Unless you block access to every social media site ever created, it’s going to be pretty impossible to keep your employees from signing in to their favorite sites at work; and new studies are suggesting that you shouldn’t deter them from using it either. Of course, you don’t want tweeting with friends and playing Farmville to take precedence over their main responsibilities, but your employees just might be the best brand ambassador’s you never hired. Besides customer relationship management, employees can help you update the public about company news, new product launches, and customer appreciation events.
If you’re concerned about how employees use social media during work hours or worried that your proprietary secrets might get leaked on YouTube here are a couple of strategies you can implement to make sure your employees are using these tools to uplift your brand and not drag it through the mud:
• Give them permission to use social media. Unless you block certain websites, your employees aer probably going to sneak and use it anyway. Keep in mind that higher performing organizations are more likely to encourage the use of these tools than lower performers, according to a report by the American Society for Training & Development commissioned from the Institute for Corporate Productivity. But don’t force them to use it unless it is a critical function of their job, and don’t tell them what to say, either. Employees want to feel like you trust them. Allow them to use their own voice. It will sound more organic to their friends if they discuss their excitement about a product launch that they worked on rather than simply post a press release you created.
• Provide clarity. Make clear to them what is appropriate and what is inappropriate to talk about as it concerns the company. Sixty percent of the companies that responded to an annual survey conducted by the American Management Association and the ePolicy Institute said they had some social media policy in place. You don’t want employees discussing proprietary secrets with your competition, but you do want them to share the company’s landmark achievements or reply positively to complaints or praise from your customers, who might be their friends. The policy should define the goals and purposes of using social media in the organization’s day-to-day business, states the i4cp.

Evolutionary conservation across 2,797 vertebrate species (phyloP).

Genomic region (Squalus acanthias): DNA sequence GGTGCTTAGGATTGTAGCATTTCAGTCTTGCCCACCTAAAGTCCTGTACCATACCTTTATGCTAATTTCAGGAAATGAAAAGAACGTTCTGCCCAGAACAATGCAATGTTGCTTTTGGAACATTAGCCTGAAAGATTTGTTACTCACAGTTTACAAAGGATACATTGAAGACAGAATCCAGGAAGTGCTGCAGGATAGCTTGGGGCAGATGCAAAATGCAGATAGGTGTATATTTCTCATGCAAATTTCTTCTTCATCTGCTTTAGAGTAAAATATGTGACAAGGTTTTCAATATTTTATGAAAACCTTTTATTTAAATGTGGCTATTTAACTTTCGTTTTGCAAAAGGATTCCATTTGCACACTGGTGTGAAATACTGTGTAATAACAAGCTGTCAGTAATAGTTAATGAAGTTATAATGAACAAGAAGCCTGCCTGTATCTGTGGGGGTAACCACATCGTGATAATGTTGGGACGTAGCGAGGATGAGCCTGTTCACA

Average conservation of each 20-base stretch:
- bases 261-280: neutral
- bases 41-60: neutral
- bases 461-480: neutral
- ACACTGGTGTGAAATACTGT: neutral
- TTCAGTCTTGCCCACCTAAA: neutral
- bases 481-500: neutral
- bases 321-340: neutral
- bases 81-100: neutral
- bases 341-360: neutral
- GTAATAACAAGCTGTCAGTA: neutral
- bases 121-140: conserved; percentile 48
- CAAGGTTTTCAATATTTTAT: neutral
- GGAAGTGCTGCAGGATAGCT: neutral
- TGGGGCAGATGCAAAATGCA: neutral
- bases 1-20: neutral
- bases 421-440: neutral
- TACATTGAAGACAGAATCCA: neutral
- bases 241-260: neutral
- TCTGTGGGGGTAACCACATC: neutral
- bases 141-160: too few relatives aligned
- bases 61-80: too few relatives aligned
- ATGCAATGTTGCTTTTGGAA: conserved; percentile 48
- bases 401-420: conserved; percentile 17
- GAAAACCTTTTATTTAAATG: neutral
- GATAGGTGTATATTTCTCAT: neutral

• Teach them how to avoid malware. Tell your employees to be careful opening links on Facebook or Twitter when they are at work. Spammers are getting in the habit of posting malicious links that can lead to viruses. The last thing you need is several broken computers that need costly repairs. Tell them not to open links from friends they do not know. Also, make sure that computers in your office have browsers that are updated with the most recent anti-virus software.
• Track them. That might sound creepy, but if you have employees on social media then you need to know what they are saying about your company. Use software as a service (SaaS) solutions, like Social Sentry by Teneros for example, which will track every “public” word written about your company by your employees on social media. Social Sentry will also measure how much time employees are spending on social media during work hours. Some companies will even archive an employee’s entire social media history in case the posts can be used as evidence in a lawsuit. Also try SocialWare Sync, which for $9.99 per month will along with archiving make sure that your digital presence stays compliant with regulatory agencies in your industry.
So, let us know. Are your employees a part of your social media strategy?
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